Before ESG, there was "triple bottom line" and "corporate social responsibility." Just as the name has evolved, so has the definition. Increasingly, companies are recognizing ESG also encompasses the treatment of employees.
Workplace burnout has been steadily on the rise since the onset of the pandemic, with nearly 50% of employees and 53% of managers reporting they're burned out at work, according to a new study from Microsoft.
As a wellness company, the health of our employees is critical. For us, investing in ESG also means creating processes to ensure work conditions are sustainable. This involves creating a culture where key questions are asked: Is this a sustainable workload? Is the timeliness of this project or task realistic? Is the remuneration for this position fair for what we're asking in return?
One way we've tried to ensure these policies are upheld is by investing in emotional-intelligence training for our employees. The experience employees have at work is greatly linked to their energy, motivation, productivity and performance. It also greatly affects their overall quality of life, which can be stretched thin during a recession.
Lastly, by creating a sustainable environment for employees, you're more likely to attract and retain top talent — a key advantage in any economy.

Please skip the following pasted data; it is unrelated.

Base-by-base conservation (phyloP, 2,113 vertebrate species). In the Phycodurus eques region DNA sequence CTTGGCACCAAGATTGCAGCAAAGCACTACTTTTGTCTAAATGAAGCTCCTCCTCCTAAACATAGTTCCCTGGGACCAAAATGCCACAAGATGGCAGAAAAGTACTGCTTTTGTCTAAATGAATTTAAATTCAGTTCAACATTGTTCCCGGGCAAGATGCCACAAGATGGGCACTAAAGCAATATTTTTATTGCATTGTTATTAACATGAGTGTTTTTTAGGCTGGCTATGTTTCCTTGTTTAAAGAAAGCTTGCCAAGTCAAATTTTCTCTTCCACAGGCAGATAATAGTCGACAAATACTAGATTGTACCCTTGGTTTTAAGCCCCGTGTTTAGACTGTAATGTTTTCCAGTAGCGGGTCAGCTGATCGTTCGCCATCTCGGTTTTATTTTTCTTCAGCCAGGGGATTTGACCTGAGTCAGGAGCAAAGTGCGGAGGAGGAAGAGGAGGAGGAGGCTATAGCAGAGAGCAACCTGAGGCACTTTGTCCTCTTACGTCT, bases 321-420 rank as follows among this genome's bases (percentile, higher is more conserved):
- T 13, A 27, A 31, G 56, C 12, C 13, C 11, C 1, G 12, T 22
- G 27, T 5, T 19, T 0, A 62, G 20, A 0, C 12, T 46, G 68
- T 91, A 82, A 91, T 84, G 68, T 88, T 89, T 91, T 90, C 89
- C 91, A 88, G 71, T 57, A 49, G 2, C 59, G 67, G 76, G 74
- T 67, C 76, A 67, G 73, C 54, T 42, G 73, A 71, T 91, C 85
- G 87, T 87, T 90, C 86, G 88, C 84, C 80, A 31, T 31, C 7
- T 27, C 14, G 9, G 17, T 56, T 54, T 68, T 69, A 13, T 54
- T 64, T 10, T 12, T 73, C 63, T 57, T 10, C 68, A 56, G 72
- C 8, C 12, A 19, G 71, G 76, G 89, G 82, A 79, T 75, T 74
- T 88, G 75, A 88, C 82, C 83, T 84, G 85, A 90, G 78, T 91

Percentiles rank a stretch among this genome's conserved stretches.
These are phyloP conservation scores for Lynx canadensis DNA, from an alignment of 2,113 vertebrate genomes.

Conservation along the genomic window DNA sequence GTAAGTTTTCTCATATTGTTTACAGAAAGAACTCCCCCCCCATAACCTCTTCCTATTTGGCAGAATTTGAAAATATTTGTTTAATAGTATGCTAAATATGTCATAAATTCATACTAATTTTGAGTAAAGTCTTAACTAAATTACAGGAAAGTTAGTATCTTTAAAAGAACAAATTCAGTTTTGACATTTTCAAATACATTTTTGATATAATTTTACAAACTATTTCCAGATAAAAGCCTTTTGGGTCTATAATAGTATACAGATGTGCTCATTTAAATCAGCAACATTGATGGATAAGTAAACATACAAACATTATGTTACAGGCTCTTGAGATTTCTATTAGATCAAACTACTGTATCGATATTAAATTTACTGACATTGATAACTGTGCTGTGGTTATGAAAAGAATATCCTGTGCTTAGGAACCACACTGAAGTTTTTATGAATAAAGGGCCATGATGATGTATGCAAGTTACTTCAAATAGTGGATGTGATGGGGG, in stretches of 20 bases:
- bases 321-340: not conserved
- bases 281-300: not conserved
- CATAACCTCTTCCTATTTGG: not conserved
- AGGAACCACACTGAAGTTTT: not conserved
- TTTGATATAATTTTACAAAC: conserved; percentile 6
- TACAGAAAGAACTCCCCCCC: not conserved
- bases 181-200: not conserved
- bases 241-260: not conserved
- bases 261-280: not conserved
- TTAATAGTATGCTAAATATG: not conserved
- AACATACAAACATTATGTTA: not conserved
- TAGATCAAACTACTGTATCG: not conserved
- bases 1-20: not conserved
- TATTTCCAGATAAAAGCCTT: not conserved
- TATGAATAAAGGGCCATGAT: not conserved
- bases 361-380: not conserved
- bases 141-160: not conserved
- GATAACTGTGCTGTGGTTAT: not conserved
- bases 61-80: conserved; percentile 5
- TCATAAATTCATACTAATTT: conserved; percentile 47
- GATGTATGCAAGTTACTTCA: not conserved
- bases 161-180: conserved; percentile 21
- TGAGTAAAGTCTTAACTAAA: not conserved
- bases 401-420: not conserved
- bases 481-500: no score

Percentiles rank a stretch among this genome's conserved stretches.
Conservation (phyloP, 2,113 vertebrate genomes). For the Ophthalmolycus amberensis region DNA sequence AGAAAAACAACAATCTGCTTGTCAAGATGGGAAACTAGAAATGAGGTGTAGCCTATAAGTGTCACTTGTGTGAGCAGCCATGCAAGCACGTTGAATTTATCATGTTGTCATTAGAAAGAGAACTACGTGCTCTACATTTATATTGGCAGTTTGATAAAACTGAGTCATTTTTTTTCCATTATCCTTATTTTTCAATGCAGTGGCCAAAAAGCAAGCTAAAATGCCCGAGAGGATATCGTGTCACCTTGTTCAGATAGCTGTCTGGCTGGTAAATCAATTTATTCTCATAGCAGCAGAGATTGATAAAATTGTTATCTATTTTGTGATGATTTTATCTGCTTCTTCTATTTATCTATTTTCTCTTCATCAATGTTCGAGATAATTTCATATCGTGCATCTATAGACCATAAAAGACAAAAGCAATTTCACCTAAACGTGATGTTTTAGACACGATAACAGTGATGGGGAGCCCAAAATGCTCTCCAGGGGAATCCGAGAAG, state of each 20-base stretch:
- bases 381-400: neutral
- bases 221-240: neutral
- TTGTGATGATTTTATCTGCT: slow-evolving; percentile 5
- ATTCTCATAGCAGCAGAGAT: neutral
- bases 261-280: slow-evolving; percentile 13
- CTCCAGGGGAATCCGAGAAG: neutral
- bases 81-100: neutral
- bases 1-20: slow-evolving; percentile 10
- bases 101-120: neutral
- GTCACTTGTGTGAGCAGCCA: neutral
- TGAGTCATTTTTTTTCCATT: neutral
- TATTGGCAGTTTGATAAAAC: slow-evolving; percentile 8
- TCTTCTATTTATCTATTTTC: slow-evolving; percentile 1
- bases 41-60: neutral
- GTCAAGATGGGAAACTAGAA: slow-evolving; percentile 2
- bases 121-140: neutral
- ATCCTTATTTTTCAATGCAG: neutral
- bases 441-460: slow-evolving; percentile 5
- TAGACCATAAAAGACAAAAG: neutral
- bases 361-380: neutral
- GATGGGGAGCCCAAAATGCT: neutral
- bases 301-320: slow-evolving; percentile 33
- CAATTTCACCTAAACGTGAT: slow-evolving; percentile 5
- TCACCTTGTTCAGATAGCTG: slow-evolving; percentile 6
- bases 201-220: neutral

The days of corporate greenwashing are numbered
In an effort to keep afloat during a recession, some companies may get louder about their ESG impact in ways that can mislead the public. This concept of greenwashing is prevalent — a 2022 Harris Poll found 58% of leaders globally and 68% of leaders in the United States admit their companies have overstated their sustainability or greenwashed at times. But the risk of damaging a brand's reputation through exposed greenwashing, is quickly becoming greater than the reward.
Not only are governments and policymakers starting to crack down on greenwashing, but consumers are also doing their own research — armed with social media, they're calling out organizations that don't measure up to the ESG values they espouse.
One of the best ways for businesses to amplify their ESG impact in a fair and transparent way is to look for certifications that are representative of the values they're embodying. In our business of wellness, for instance, it's critical that a product be tested, researched and ethically sourced if we're suggesting it's therapeutic for someone.
Regardless of your industry, there are certifications like B Corp or certified organic that offer third-party credibility and consumer assurance. Companies can also publish an annual impact report that offers a transparent look into their ESG efforts.
Building a socially-responsible company is a long game — the return doesn't always involve monetary gains upfront. While the need for profitability can be amplified during a recession, it shouldn't come at the cost of a company's social impact. When businesses invest in ESG value systems and policies, they create more scalable and successful organizations that better service all stakeholders for the long term.